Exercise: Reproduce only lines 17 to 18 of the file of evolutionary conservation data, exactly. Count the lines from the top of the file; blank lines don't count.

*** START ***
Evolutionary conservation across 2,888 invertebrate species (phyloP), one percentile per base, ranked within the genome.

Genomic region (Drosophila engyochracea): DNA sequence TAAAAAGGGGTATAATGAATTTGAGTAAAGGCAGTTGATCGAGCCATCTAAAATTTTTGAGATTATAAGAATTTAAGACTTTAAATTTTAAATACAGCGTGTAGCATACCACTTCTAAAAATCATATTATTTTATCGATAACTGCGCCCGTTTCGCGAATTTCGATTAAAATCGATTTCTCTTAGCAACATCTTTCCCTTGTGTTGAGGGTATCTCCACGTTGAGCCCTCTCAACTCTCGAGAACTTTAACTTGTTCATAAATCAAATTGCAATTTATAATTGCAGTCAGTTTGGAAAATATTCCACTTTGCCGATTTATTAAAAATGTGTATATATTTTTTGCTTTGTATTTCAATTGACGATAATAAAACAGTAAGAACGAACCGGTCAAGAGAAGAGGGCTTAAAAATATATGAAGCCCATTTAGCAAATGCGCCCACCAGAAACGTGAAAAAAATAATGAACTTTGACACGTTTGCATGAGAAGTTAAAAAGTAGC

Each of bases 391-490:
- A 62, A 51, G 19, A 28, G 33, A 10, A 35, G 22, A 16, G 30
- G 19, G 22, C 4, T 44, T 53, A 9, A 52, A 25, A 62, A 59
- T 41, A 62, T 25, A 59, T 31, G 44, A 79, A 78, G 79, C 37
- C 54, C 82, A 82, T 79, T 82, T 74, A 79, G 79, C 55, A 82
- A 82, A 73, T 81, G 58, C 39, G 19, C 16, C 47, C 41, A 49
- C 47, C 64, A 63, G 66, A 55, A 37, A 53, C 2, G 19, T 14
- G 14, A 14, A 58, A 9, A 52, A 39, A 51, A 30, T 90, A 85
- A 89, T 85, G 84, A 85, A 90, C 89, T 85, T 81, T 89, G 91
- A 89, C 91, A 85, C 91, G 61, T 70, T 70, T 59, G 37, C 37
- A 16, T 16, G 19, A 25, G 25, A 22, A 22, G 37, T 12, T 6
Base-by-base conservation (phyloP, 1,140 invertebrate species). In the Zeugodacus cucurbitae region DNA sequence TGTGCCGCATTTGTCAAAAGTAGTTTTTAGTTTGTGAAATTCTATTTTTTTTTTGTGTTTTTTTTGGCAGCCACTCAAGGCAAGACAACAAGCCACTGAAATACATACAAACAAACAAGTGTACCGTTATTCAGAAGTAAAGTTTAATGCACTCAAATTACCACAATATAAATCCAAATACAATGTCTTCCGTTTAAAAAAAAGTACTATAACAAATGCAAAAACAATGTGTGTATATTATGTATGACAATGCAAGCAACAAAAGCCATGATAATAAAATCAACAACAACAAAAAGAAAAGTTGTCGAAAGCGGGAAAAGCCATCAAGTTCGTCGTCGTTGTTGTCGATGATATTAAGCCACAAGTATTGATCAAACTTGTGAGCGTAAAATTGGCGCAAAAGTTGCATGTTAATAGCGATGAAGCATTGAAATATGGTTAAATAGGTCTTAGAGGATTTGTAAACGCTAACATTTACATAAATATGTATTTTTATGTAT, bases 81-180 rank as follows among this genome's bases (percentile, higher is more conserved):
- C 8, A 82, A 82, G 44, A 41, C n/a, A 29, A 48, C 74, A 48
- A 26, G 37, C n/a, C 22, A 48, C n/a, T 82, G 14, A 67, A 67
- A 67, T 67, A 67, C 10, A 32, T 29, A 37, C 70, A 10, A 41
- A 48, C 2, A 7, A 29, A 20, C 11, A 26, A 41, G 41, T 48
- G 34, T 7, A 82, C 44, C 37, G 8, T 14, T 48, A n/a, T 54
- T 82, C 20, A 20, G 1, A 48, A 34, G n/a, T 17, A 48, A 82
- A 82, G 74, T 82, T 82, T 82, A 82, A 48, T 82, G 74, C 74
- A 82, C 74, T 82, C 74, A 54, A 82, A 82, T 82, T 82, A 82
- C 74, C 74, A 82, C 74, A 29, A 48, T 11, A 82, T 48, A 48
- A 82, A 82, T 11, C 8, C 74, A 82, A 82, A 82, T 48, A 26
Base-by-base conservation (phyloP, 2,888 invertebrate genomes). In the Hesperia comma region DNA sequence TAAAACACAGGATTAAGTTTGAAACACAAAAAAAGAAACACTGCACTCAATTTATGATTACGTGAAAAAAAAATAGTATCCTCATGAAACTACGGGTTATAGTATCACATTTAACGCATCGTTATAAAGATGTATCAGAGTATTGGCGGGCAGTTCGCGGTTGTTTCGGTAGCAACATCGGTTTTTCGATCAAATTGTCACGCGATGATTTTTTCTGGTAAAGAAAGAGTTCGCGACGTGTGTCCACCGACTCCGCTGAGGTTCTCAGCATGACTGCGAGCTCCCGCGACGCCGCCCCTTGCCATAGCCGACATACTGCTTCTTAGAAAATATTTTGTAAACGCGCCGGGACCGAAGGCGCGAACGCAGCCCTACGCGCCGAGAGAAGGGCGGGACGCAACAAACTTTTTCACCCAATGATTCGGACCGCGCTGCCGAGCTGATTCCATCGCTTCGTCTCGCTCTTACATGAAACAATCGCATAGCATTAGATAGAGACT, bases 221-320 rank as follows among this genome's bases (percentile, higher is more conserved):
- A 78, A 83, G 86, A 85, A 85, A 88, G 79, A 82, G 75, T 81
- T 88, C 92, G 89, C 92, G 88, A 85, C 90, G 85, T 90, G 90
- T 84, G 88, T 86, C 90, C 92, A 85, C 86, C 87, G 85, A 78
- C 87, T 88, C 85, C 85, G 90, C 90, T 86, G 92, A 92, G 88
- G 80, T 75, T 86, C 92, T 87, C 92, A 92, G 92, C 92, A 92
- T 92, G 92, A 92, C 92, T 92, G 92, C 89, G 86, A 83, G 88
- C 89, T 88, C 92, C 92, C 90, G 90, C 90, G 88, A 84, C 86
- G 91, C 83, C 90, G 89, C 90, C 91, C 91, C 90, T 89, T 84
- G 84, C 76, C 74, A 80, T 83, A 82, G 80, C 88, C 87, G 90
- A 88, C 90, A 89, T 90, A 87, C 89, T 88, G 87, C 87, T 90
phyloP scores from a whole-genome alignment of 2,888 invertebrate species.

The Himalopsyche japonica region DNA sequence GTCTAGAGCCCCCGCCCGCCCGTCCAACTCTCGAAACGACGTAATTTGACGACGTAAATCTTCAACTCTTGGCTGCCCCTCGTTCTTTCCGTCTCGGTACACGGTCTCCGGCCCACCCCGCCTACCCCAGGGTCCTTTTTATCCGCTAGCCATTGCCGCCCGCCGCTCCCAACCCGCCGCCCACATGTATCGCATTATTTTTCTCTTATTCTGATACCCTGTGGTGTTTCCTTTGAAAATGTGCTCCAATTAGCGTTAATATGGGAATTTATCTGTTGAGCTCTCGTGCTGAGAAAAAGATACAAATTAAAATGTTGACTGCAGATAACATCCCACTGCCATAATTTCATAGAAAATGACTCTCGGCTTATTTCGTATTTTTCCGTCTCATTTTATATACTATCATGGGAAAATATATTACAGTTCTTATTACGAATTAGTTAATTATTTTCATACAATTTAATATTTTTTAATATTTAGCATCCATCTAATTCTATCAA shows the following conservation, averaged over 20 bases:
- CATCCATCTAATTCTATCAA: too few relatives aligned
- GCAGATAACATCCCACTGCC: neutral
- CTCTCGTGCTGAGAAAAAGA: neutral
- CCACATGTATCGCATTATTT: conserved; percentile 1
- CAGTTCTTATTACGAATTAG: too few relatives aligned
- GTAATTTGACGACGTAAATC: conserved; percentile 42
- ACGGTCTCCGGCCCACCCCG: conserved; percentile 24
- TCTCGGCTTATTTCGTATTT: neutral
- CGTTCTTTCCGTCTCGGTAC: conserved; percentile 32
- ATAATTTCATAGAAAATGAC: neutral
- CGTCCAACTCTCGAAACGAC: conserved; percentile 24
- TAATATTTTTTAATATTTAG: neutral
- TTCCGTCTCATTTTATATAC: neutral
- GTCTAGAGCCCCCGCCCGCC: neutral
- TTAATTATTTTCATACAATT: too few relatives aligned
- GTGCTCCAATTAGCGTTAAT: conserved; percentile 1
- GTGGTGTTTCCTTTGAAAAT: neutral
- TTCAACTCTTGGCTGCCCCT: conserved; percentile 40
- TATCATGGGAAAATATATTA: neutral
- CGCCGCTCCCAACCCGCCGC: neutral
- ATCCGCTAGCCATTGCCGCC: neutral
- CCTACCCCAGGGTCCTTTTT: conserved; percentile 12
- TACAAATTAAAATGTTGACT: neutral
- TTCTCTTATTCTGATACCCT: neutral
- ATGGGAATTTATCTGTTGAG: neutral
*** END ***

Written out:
- A 67, T 67, A 67, C 10, A 32, T 29, A 37, C 70, A 10, A 41
- A 48, C 2, A 7, A 29, A 20, C 11, A 26, A 41, G 41, T 48